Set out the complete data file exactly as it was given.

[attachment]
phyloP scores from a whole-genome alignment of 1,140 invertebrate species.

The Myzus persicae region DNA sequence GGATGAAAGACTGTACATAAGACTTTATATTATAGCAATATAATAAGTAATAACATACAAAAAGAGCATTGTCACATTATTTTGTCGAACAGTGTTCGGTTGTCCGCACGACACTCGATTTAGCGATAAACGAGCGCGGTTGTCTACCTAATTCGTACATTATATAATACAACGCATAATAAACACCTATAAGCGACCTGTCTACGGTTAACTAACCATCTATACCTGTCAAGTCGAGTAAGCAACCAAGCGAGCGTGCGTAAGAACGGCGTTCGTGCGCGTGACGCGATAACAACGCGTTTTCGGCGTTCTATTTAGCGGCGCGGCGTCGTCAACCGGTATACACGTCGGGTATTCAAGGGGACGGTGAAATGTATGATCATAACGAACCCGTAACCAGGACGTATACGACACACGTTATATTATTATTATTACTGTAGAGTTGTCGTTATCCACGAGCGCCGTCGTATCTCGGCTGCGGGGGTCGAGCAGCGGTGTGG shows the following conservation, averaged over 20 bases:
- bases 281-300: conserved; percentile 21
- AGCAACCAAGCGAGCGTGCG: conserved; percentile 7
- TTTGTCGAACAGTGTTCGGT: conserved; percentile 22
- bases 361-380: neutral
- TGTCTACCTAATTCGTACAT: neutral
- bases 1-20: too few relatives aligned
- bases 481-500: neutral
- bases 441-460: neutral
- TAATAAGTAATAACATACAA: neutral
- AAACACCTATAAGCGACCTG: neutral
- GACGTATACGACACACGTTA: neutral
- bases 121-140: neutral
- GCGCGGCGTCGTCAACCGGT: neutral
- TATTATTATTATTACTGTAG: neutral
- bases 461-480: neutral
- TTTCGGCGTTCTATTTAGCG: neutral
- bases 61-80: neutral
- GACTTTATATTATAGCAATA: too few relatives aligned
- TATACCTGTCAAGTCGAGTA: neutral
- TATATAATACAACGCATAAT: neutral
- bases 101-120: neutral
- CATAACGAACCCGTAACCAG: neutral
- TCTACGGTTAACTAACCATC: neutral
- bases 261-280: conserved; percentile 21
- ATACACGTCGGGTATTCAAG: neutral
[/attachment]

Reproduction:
phyloP scores from a whole-genome alignment of 1,140 invertebrate species.

The Myzus persicae region DNA sequence GGATGAAAGACTGTACATAAGACTTTATATTATAGCAATATAATAAGTAATAACATACAAAAAGAGCATTGTCACATTATTTTGTCGAACAGTGTTCGGTTGTCCGCACGACACTCGATTTAGCGATAAACGAGCGCGGTTGTCTACCTAATTCGTACATTATATAATACAACGCATAATAAACACCTATAAGCGACCTGTCTACGGTTAACTAACCATCTATACCTGTCAAGTCGAGTAAGCAACCAAGCGAGCGTGCGTAAGAACGGCGTTCGTGCGCGTGACGCGATAACAACGCGTTTTCGGCGTTCTATTTAGCGGCGCGGCGTCGTCAACCGGTATACACGTCGGGTATTCAAGGGGACGGTGAAATGTATGATCATAACGAACCCGTAACCAGGACGTATACGACACACGTTATATTATTATTATTACTGTAGAGTTGTCGTTATCCACGAGCGCCGTCGTATCTCGGCTGCGGGGGTCGAGCAGCGGTGTGG shows the following conservation, averaged over 20 bases:
- bases 281-300: conserved; percentile 21
- AGCAACCAAGCGAGCGTGCG: conserved; percentile 7
- TTTGTCGAACAGTGTTCGGT: conserved; percentile 22
- bases 361-380: neutral
- TGTCTACCTAATTCGTACAT: neutral
- bases 1-20: too few relatives aligned
- bases 481-500: neutral
- bases 441-460: neutral
- TAATAAGTAATAACATACAA: neutral
- AAACACCTATAAGCGACCTG: neutral
- GACGTATACGACACACGTTA: neutral
- bases 121-140: neutral
- GCGCGGCGTCGTCAACCGGT: neutral
- TATTATTATTATTACTGTAG: neutral
- bases 461-480: neutral
- TTTCGGCGTTCTATTTAGCG: neutral
- bases 61-80: neutral
- GACTTTATATTATAGCAATA: too few relatives aligned
- TATACCTGTCAAGTCGAGTA: neutral
- TATATAATACAACGCATAAT: neutral
- bases 101-120: neutral
- CATAACGAACCCGTAACCAG: neutral
- TCTACGGTTAACTAACCATC: neutral
- bases 261-280: conserved; percentile 21
- ATACACGTCGGGTATTCAAG: neutral